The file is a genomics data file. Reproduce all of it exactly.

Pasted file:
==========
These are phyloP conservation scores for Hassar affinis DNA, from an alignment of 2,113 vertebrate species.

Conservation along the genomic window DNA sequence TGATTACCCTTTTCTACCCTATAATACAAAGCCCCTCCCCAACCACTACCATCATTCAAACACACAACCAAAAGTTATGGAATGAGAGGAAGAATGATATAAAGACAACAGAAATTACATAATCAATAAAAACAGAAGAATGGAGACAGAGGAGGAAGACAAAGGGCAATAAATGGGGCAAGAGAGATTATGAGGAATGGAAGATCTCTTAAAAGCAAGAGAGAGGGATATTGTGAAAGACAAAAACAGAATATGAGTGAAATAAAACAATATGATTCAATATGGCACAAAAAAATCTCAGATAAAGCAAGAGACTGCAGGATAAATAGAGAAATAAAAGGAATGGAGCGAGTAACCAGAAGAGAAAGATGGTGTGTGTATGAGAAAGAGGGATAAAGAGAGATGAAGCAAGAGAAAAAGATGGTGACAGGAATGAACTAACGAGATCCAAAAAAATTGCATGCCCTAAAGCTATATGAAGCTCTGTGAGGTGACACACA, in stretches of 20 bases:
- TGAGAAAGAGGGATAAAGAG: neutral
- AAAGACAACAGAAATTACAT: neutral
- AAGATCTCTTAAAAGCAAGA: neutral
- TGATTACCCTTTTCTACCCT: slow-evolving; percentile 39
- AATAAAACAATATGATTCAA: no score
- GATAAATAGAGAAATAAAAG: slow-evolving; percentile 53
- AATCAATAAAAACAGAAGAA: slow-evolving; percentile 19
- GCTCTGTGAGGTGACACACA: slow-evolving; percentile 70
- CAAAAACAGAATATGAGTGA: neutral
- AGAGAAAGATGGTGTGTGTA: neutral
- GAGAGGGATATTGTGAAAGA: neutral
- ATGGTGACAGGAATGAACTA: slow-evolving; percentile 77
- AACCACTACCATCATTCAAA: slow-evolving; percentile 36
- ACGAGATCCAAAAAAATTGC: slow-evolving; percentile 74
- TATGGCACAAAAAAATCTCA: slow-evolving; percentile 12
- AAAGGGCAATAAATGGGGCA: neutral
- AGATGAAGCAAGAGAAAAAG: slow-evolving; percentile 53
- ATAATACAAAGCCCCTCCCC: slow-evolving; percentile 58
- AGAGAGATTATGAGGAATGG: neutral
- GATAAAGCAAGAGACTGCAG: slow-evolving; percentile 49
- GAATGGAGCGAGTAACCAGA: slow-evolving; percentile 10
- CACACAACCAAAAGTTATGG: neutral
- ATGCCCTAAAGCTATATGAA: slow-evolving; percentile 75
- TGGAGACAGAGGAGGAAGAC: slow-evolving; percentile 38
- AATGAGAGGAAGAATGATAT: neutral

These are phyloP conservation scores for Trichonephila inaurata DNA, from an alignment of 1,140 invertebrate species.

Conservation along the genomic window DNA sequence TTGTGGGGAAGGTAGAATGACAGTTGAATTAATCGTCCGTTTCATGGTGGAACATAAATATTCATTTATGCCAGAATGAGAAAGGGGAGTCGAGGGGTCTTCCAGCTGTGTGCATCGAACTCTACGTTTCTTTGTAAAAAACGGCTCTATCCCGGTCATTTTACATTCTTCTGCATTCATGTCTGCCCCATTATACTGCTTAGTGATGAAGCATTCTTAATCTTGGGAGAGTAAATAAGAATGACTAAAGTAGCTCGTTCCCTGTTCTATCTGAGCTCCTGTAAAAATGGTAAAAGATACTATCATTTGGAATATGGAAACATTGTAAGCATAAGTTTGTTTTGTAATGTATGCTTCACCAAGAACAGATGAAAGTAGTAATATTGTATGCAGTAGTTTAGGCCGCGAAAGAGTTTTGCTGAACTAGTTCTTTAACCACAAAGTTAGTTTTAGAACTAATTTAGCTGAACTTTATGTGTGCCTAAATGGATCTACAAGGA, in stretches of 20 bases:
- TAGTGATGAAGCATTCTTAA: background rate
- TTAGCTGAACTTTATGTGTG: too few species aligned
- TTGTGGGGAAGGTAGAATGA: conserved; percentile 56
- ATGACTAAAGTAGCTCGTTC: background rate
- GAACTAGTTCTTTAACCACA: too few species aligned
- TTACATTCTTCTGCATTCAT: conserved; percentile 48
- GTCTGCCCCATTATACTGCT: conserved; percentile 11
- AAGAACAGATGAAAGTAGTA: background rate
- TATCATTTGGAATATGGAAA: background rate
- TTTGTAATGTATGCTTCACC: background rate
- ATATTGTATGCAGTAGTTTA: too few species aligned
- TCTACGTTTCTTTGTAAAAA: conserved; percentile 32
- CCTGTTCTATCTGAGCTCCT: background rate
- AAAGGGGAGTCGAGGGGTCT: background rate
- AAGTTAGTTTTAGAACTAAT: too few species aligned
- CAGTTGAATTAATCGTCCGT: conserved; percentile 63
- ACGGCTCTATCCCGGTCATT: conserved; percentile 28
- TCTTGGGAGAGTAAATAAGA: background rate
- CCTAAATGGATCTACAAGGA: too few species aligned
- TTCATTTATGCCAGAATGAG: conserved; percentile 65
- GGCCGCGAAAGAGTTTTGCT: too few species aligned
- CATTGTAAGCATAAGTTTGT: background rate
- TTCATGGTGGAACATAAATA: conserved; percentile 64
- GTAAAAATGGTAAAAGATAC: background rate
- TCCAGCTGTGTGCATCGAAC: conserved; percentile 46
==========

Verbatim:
These are phyloP conservation scores for Hassar affinis DNA, from an alignment of 2,113 vertebrate species.

Conservation along the genomic window DNA sequence TGATTACCCTTTTCTACCCTATAATACAAAGCCCCTCCCCAACCACTACCATCATTCAAACACACAACCAAAAGTTATGGAATGAGAGGAAGAATGATATAAAGACAACAGAAATTACATAATCAATAAAAACAGAAGAATGGAGACAGAGGAGGAAGACAAAGGGCAATAAATGGGGCAAGAGAGATTATGAGGAATGGAAGATCTCTTAAAAGCAAGAGAGAGGGATATTGTGAAAGACAAAAACAGAATATGAGTGAAATAAAACAATATGATTCAATATGGCACAAAAAAATCTCAGATAAAGCAAGAGACTGCAGGATAAATAGAGAAATAAAAGGAATGGAGCGAGTAACCAGAAGAGAAAGATGGTGTGTGTATGAGAAAGAGGGATAAAGAGAGATGAAGCAAGAGAAAAAGATGGTGACAGGAATGAACTAACGAGATCCAAAAAAATTGCATGCCCTAAAGCTATATGAAGCTCTGTGAGGTGACACACA, in stretches of 20 bases:
- TGAGAAAGAGGGATAAAGAG: neutral
- AAAGACAACAGAAATTACAT: neutral
- AAGATCTCTTAAAAGCAAGA: neutral
- TGATTACCCTTTTCTACCCT: slow-evolving; percentile 39
- AATAAAACAATATGATTCAA: no score
- GATAAATAGAGAAATAAAAG: slow-evolving; percentile 53
- AATCAATAAAAACAGAAGAA: slow-evolving; percentile 19
- GCTCTGTGAGGTGACACACA: slow-evolving; percentile 70
- CAAAAACAGAATATGAGTGA: neutral
- AGAGAAAGATGGTGTGTGTA: neutral
- GAGAGGGATATTGTGAAAGA: neutral
- ATGGTGACAGGAATGAACTA: slow-evolving; percentile 77
- AACCACTACCATCATTCAAA: slow-evolving; percentile 36
- ACGAGATCCAAAAAAATTGC: slow-evolving; percentile 74
- TATGGCACAAAAAAATCTCA: slow-evolving; percentile 12
- AAAGGGCAATAAATGGGGCA: neutral
- AGATGAAGCAAGAGAAAAAG: slow-evolving; percentile 53
- ATAATACAAAGCCCCTCCCC: slow-evolving; percentile 58
- AGAGAGATTATGAGGAATGG: neutral
- GATAAAGCAAGAGACTGCAG: slow-evolving; percentile 49
- GAATGGAGCGAGTAACCAGA: slow-evolving; percentile 10
- CACACAACCAAAAGTTATGG: neutral
- ATGCCCTAAAGCTATATGAA: slow-evolving; percentile 75
- TGGAGACAGAGGAGGAAGAC: slow-evolving; percentile 38
- AATGAGAGGAAGAATGATAT: neutral

These are phyloP conservation scores for Trichonephila inaurata DNA, from an alignment of 1,140 invertebrate species.

Conservation along the genomic window DNA sequence TTGTGGGGAAGGTAGAATGACAGTTGAATTAATCGTCCGTTTCATGGTGGAACATAAATATTCATTTATGCCAGAATGAGAAAGGGGAGTCGAGGGGTCTTCCAGCTGTGTGCATCGAACTCTACGTTTCTTTGTAAAAAACGGCTCTATCCCGGTCATTTTACATTCTTCTGCATTCATGTCTGCCCCATTATACTGCTTAGTGATGAAGCATTCTTAATCTTGGGAGAGTAAATAAGAATGACTAAAGTAGCTCGTTCCCTGTTCTATCTGAGCTCCTGTAAAAATGGTAAAAGATACTATCATTTGGAATATGGAAACATTGTAAGCATAAGTTTGTTTTGTAATGTATGCTTCACCAAGAACAGATGAAAGTAGTAATATTGTATGCAGTAGTTTAGGCCGCGAAAGAGTTTTGCTGAACTAGTTCTTTAACCACAAAGTTAGTTTTAGAACTAATTTAGCTGAACTTTATGTGTGCCTAAATGGATCTACAAGGA, in stretches of 20 bases:
- TAGTGATGAAGCATTCTTAA: background rate
- TTAGCTGAACTTTATGTGTG: too few species aligned
- TTGTGGGGAAGGTAGAATGA: conserved; percentile 56
- ATGACTAAAGTAGCTCGTTC: background rate
- GAACTAGTTCTTTAACCACA: too few species aligned
- TTACATTCTTCTGCATTCAT: conserved; percentile 48
- GTCTGCCCCATTATACTGCT: conserved; percentile 11
- AAGAACAGATGAAAGTAGTA: background rate
- TATCATTTGGAATATGGAAA: background rate
- TTTGTAATGTATGCTTCACC: background rate
- ATATTGTATGCAGTAGTTTA: too few species aligned
- TCTACGTTTCTTTGTAAAAA: conserved; percentile 32
- CCTGTTCTATCTGAGCTCCT: background rate
- AAAGGGGAGTCGAGGGGTCT: background rate
- AAGTTAGTTTTAGAACTAAT: too few species aligned
- CAGTTGAATTAATCGTCCGT: conserved; percentile 63
- ACGGCTCTATCCCGGTCATT: conserved; percentile 28
- TCTTGGGAGAGTAAATAAGA: background rate
- CCTAAATGGATCTACAAGGA: too few species aligned
- TTCATTTATGCCAGAATGAG: conserved; percentile 65
- GGCCGCGAAAGAGTTTTGCT: too few species aligned
- CATTGTAAGCATAAGTTTGT: background rate
- TTCATGGTGGAACATAAATA: conserved; percentile 64
- GTAAAAATGGTAAAAGATAC: background rate
- TCCAGCTGTGTGCATCGAAC: conserved; percentile 46